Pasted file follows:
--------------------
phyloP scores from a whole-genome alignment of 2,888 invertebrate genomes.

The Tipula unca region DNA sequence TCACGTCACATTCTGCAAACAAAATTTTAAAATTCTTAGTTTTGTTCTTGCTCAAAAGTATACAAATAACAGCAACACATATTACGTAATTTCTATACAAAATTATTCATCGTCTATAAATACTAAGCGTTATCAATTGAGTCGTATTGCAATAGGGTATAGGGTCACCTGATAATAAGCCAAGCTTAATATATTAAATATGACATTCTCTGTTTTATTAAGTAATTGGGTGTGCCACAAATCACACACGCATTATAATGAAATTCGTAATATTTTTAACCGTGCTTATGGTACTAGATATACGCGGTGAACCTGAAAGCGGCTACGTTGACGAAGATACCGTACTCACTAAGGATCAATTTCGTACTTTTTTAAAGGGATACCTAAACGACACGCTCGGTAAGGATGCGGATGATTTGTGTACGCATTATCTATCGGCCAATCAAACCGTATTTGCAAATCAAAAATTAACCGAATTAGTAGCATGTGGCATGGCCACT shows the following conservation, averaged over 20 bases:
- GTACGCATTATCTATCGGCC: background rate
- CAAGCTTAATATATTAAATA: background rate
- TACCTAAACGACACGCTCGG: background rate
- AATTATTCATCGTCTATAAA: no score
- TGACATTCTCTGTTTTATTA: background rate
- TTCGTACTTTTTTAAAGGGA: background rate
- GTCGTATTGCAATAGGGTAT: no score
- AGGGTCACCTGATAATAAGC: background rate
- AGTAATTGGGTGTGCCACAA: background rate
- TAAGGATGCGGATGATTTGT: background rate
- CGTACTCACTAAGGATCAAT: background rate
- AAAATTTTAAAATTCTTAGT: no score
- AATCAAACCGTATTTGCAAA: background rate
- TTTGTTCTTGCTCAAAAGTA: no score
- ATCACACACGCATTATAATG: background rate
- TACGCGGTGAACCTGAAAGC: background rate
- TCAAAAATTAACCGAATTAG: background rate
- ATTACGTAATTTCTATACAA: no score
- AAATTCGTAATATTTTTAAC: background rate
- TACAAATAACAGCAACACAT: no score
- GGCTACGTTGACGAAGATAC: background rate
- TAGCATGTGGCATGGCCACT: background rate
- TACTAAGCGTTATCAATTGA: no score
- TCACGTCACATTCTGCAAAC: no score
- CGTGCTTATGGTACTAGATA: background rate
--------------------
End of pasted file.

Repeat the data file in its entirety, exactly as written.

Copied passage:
phyloP scores from a whole-genome alignment of 2,888 invertebrate genomes.

The Tipula unca region DNA sequence TCACGTCACATTCTGCAAACAAAATTTTAAAATTCTTAGTTTTGTTCTTGCTCAAAAGTATACAAATAACAGCAACACATATTACGTAATTTCTATACAAAATTATTCATCGTCTATAAATACTAAGCGTTATCAATTGAGTCGTATTGCAATAGGGTATAGGGTCACCTGATAATAAGCCAAGCTTAATATATTAAATATGACATTCTCTGTTTTATTAAGTAATTGGGTGTGCCACAAATCACACACGCATTATAATGAAATTCGTAATATTTTTAACCGTGCTTATGGTACTAGATATACGCGGTGAACCTGAAAGCGGCTACGTTGACGAAGATACCGTACTCACTAAGGATCAATTTCGTACTTTTTTAAAGGGATACCTAAACGACACGCTCGGTAAGGATGCGGATGATTTGTGTACGCATTATCTATCGGCCAATCAAACCGTATTTGCAAATCAAAAATTAACCGAATTAGTAGCATGTGGCATGGCCACT shows the following conservation, averaged over 20 bases:
- GTACGCATTATCTATCGGCC: background rate
- CAAGCTTAATATATTAAATA: background rate
- TACCTAAACGACACGCTCGG: background rate
- AATTATTCATCGTCTATAAA: no score
- TGACATTCTCTGTTTTATTA: background rate
- TTCGTACTTTTTTAAAGGGA: background rate
- GTCGTATTGCAATAGGGTAT: no score
- AGGGTCACCTGATAATAAGC: background rate
- AGTAATTGGGTGTGCCACAA: background rate
- TAAGGATGCGGATGATTTGT: background rate
- CGTACTCACTAAGGATCAAT: background rate
- AAAATTTTAAAATTCTTAGT: no score
- AATCAAACCGTATTTGCAAA: background rate
- TTTGTTCTTGCTCAAAAGTA: no score
- ATCACACACGCATTATAATG: background rate
- TACGCGGTGAACCTGAAAGC: background rate
- TCAAAAATTAACCGAATTAG: background rate
- ATTACGTAATTTCTATACAA: no score
- AAATTCGTAATATTTTTAAC: background rate
- TACAAATAACAGCAACACAT: no score
- GGCTACGTTGACGAAGATAC: background rate
- TAGCATGTGGCATGGCCACT: background rate
- TACTAAGCGTTATCAATTGA: no score
- TCACGTCACATTCTGCAAAC: no score
- CGTGCTTATGGTACTAGATA: background rate